This information is taken from the statutory List as it was in 2001 and may not be up to date.
SHIPTON-UNDER-WYCHWOOD HIGH STREET SP 2617-2717 7/64 Shipton Court 27.8.56 GV II* Country house. Built circa 1603, remodelled in 1633 and in the C18 and drastically restored by Bulmer and Perkins 1903-06. Coursed rubble with Cotswold stone roofs.
Irregular plan, symmetrical to west and with a courtyard to north; many gabled Cotswold Jacobean style. Mullion and transom with drips, coped verges with kneelers and carved finials, tall ashlar chimneys with square shafts and common cornices, some joined and some open. Two storeys and attics. Symmetrical west front with 5 gables, 2 projecting one bay giving rhythm 3:1:3:1:3 to windows. Central gable has lost its entrance (replaced with mullioned windows), above is a window with Ipswich- pattern glazing and in the attic a large 2-light transomed window with ogee heads, only this and the other attic windows are original. Moulded elliptical head door- ways in returns of projecting bays (left one blocked). Two-storey angled bays in gable returns. Crenellated tower adjacent to north gable. The north, south and east fronts gain an extra storey with the fall in ground level. North front has a low service courtyard of 1903 with Tudor-arch openings. The north-east pavilion has a build up of gables and retains original hollow-chamfer mullion and transom windows (the south-east pavilion is replaced by the crenellated tower referred to above).
The recessed centre has a string over third floor and a small ogee arched bellcote between the attic gables above. The east front has 3 principal gables and flanking lower crenellated one- and 2-storey extensions, the southern one with angled 2-storey bay and Tudor-arched entry to steps up to terrace. The south front is recessed behind a former Winter Garden.
The interior was very largely remodelled in Edwardian Jacobean style with plaster- rib ceilings (tunnel vaulted on first floor), panelling and large wooden fireplaces with mother-of-pearl inlay. The staircases are in the same style, the principal one to south-east has large windows with reset heraldic glass and roundels, probably Flemish, of C16 and C17. In the basement a chamfered round arch below the east wing is thought to represent earlier fabric.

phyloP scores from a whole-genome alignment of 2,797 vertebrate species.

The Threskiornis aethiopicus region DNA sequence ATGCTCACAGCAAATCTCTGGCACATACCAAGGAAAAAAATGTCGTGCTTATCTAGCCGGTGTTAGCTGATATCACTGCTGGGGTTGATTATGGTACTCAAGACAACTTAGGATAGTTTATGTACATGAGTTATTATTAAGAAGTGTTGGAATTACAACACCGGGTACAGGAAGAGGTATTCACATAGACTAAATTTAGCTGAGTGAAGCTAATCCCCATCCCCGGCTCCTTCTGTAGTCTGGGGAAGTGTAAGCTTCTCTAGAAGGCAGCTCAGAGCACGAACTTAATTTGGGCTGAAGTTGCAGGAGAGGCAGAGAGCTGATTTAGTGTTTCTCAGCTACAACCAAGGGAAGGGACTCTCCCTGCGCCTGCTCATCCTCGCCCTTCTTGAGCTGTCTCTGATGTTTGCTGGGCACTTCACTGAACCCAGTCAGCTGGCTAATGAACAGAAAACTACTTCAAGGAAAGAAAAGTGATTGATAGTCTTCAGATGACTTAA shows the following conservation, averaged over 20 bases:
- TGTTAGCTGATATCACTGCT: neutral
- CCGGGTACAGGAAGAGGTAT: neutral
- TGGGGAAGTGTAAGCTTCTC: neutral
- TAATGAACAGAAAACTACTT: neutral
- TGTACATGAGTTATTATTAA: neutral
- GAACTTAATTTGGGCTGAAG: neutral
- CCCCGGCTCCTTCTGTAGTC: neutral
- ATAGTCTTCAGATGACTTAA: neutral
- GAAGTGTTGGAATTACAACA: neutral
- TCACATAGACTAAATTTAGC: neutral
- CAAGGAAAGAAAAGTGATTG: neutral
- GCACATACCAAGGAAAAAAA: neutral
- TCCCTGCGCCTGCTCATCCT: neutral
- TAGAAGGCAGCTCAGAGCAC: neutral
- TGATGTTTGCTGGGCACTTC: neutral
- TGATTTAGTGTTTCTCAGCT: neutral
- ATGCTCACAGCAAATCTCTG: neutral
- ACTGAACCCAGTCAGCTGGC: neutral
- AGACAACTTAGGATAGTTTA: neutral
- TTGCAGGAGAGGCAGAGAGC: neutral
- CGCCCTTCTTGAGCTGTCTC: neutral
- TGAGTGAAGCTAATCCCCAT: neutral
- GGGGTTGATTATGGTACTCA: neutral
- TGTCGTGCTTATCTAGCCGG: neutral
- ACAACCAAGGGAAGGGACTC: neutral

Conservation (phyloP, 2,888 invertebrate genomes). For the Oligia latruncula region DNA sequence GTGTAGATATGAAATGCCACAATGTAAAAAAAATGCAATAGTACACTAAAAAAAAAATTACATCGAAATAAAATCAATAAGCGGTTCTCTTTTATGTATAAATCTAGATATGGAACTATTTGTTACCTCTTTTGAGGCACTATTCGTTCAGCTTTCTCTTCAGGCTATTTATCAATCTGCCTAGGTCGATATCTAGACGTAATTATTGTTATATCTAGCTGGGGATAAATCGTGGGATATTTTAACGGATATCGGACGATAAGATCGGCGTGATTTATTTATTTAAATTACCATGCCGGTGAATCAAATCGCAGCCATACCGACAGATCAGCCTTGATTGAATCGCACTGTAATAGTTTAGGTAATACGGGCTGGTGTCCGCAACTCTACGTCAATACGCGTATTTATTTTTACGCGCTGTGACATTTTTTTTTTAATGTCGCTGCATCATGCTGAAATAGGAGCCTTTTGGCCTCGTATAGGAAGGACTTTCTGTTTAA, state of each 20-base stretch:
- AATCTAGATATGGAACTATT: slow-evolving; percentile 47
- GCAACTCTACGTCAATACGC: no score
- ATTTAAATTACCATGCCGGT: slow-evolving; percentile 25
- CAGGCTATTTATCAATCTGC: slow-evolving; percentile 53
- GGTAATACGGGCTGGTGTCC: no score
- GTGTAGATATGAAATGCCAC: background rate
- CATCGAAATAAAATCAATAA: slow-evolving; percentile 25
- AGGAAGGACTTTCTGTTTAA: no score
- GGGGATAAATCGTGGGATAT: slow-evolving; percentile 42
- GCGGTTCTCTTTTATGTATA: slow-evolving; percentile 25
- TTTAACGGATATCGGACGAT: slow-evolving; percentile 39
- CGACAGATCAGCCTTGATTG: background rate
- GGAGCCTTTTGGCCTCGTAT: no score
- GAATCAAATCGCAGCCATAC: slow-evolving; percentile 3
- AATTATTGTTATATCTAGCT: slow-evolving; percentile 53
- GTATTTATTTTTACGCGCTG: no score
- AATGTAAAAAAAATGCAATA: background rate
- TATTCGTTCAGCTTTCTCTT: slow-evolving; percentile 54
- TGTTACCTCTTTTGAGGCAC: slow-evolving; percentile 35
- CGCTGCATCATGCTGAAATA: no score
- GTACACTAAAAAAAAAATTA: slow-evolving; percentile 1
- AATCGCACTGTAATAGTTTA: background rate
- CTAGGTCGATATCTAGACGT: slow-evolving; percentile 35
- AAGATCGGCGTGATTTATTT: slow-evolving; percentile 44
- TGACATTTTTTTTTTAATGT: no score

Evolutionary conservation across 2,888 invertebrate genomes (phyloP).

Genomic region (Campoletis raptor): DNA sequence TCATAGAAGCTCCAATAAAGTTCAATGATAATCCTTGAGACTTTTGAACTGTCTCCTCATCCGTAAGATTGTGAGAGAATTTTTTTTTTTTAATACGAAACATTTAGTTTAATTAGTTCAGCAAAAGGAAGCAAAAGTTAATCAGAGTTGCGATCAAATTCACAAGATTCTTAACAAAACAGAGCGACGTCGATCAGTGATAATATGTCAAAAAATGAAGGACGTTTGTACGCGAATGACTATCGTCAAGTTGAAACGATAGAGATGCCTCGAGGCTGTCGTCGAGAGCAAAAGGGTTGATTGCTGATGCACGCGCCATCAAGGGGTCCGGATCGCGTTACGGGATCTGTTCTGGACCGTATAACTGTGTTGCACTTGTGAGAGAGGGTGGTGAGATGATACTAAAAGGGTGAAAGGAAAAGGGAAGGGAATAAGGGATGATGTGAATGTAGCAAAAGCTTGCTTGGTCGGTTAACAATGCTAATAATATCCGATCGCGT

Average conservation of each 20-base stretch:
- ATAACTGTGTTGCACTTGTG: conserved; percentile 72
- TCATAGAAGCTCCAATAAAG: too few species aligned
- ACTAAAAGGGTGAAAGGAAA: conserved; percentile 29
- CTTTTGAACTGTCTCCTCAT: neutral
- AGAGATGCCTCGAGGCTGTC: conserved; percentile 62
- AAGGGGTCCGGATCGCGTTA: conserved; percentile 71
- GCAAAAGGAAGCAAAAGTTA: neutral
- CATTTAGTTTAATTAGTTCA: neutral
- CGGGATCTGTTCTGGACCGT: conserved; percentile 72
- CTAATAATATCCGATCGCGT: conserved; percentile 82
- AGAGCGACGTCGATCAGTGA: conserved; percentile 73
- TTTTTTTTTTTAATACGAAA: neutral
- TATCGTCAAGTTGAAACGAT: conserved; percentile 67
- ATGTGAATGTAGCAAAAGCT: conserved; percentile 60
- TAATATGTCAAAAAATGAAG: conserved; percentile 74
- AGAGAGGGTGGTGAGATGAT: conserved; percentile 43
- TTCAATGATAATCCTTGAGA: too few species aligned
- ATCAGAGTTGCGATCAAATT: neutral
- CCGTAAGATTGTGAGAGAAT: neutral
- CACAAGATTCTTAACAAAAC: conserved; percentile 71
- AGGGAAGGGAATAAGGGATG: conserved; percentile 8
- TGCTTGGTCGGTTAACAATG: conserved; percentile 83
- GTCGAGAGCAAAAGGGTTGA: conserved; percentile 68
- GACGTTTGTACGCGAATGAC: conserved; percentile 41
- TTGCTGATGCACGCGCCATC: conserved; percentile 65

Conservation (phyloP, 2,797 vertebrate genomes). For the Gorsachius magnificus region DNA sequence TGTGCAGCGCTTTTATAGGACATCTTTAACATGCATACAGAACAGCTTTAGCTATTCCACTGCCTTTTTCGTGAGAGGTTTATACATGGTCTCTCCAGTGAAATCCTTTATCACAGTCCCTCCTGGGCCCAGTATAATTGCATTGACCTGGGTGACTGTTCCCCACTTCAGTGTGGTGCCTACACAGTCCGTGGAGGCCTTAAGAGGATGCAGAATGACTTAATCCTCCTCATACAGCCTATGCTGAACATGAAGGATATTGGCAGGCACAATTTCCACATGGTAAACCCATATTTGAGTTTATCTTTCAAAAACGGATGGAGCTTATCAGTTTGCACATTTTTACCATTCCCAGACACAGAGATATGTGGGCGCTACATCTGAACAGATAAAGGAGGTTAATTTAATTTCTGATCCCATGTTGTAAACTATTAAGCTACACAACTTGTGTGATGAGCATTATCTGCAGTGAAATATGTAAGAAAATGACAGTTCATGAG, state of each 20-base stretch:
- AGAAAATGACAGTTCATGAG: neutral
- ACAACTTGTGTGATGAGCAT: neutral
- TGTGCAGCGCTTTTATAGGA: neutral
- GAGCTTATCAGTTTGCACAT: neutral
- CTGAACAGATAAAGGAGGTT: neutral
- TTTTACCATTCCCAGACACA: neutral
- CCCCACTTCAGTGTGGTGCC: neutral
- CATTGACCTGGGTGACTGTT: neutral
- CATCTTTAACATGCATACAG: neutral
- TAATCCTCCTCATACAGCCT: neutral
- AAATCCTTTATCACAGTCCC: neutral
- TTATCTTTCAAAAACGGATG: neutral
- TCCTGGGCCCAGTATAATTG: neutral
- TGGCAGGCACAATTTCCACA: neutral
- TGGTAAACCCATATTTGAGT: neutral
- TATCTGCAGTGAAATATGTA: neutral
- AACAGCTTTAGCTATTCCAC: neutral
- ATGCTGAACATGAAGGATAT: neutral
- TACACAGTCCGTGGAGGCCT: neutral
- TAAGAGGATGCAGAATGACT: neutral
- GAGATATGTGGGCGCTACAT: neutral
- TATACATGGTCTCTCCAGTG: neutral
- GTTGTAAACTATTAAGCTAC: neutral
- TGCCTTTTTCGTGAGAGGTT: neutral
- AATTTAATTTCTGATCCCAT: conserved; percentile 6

The house was bought in 1633 by the Reade family; it was left to a butler in 1902 and sold to a coal millionaire called Pepper soon after. In the C18 most of the west front windows were sashes and a portico extended between the 2 wings. The Bulmer and Perkins restoration is very much in the recreated Jacobean style and included garden layout and terracing (qv). the house has similarities with Chastleton Manor, Chastleton CP.
Country Life, Vol 7 (3.ij.1900).
M Groves: The History of Shipton-under-Wychwood) (1934).
Listing NGR: SP2776517526
© Mr Ash Ismail. Source: Historic England Archive
This photograph was taken for the Images of England project
People & Organisations
Photographer: Ismail, Ash
Rights Holder: Ismail, Ash
Rubble, Stone, Tudor Counting House, Elizabethan Domestic, Stuart House, Jacobean Dwelling, Service Wing